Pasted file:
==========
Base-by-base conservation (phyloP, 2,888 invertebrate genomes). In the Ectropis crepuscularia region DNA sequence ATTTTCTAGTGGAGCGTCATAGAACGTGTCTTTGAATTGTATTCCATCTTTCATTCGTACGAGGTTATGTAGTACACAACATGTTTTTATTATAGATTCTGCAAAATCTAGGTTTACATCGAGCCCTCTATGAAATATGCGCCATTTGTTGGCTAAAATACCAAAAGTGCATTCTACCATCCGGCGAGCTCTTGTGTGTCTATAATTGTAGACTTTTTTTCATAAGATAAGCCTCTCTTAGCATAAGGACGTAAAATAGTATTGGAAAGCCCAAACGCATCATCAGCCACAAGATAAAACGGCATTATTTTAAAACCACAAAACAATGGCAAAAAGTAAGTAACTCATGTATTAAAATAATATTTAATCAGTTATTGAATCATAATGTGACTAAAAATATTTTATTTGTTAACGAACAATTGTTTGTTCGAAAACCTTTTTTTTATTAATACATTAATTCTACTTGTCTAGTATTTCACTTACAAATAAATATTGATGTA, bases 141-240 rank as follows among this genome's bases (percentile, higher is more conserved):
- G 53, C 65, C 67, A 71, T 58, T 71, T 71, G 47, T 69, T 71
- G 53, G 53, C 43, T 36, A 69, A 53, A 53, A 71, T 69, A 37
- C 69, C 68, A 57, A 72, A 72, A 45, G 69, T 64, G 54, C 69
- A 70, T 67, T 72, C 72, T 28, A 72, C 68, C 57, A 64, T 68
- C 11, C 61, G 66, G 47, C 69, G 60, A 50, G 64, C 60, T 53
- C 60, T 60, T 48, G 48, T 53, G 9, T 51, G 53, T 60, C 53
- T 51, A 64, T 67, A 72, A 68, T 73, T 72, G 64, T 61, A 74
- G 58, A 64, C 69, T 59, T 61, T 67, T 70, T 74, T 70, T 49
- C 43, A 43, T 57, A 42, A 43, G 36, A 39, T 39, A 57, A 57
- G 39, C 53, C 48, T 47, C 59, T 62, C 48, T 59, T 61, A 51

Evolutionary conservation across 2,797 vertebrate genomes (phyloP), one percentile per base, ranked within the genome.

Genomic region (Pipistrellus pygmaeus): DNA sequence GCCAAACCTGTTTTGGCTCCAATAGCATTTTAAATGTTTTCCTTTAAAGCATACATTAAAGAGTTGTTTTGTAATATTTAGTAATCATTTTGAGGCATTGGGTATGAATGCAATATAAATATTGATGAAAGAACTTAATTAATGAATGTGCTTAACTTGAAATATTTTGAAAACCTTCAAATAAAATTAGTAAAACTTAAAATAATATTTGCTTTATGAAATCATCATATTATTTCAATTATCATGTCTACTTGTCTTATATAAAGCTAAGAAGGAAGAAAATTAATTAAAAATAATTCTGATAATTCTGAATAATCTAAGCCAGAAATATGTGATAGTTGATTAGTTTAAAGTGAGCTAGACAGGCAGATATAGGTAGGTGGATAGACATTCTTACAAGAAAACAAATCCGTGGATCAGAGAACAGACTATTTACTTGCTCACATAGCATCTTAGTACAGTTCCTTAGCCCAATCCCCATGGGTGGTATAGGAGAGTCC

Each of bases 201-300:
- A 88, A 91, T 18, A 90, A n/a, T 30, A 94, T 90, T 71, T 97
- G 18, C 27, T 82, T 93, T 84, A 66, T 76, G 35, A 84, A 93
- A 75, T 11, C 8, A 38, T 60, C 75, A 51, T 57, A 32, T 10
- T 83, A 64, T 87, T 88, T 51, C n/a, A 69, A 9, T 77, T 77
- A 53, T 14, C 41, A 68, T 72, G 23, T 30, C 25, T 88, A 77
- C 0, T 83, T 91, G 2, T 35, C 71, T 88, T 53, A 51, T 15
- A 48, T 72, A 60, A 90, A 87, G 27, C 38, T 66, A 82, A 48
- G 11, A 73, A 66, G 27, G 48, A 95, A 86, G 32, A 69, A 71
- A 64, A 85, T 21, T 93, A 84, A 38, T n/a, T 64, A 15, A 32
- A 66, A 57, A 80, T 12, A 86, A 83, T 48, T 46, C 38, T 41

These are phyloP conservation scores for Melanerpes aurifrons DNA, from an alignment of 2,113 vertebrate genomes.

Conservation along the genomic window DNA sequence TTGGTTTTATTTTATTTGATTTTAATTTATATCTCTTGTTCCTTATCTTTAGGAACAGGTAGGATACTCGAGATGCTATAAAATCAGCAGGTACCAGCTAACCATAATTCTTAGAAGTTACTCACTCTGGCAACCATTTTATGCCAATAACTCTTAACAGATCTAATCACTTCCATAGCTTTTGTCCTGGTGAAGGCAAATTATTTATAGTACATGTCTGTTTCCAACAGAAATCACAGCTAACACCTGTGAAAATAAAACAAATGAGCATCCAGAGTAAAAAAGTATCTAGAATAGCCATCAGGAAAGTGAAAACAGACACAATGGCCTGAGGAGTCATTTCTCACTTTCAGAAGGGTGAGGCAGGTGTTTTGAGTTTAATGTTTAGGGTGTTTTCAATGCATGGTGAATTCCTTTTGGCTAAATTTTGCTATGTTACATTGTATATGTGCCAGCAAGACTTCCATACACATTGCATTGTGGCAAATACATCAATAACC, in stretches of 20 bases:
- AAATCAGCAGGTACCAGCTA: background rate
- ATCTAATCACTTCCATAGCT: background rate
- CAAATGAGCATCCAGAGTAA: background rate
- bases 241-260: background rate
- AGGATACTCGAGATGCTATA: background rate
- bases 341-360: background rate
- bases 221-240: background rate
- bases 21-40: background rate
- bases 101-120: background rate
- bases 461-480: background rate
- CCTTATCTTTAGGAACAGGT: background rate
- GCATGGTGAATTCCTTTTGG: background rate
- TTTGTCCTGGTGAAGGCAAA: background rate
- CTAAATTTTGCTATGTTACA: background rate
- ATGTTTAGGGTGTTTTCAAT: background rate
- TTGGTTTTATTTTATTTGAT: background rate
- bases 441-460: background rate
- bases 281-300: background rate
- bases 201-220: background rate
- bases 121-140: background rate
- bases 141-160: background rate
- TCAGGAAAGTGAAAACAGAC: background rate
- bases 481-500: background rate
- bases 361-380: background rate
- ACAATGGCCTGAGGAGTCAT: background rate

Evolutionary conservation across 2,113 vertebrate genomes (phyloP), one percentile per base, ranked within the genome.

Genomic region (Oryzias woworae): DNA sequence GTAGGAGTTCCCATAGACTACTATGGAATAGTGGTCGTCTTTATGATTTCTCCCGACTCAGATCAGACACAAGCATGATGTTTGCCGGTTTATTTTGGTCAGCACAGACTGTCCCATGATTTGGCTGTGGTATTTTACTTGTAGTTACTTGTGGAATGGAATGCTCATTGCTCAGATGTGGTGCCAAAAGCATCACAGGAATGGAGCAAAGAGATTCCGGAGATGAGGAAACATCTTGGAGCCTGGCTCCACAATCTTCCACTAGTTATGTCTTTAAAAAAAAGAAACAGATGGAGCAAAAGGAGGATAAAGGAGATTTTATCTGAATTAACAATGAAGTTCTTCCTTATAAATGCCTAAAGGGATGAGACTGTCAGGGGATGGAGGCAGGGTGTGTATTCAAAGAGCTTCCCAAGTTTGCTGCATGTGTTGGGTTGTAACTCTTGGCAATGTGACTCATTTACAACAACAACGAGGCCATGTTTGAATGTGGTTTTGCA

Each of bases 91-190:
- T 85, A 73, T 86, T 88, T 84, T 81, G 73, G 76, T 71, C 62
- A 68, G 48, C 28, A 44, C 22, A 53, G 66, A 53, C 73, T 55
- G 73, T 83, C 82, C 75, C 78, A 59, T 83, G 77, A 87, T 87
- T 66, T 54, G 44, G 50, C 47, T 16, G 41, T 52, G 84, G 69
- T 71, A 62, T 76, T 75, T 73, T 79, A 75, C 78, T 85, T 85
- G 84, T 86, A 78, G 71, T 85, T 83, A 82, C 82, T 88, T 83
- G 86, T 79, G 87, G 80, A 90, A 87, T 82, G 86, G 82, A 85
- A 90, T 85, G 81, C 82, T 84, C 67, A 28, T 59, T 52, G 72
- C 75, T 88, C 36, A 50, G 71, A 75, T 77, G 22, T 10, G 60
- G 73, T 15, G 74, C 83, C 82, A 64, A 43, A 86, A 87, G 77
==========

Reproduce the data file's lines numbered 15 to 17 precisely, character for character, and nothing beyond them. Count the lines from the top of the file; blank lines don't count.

- A 88, A 91, T 18, A 90, A n/a, T 30, A 94, T 90, T 71, T 97
- G 18, C 27, T 82, T 93, T 84, A 66, T 76, G 35, A 84, A 93
- A 75, T 11, C 8, A 38, T 60, C 75, A 51, T 57, A 32, T 10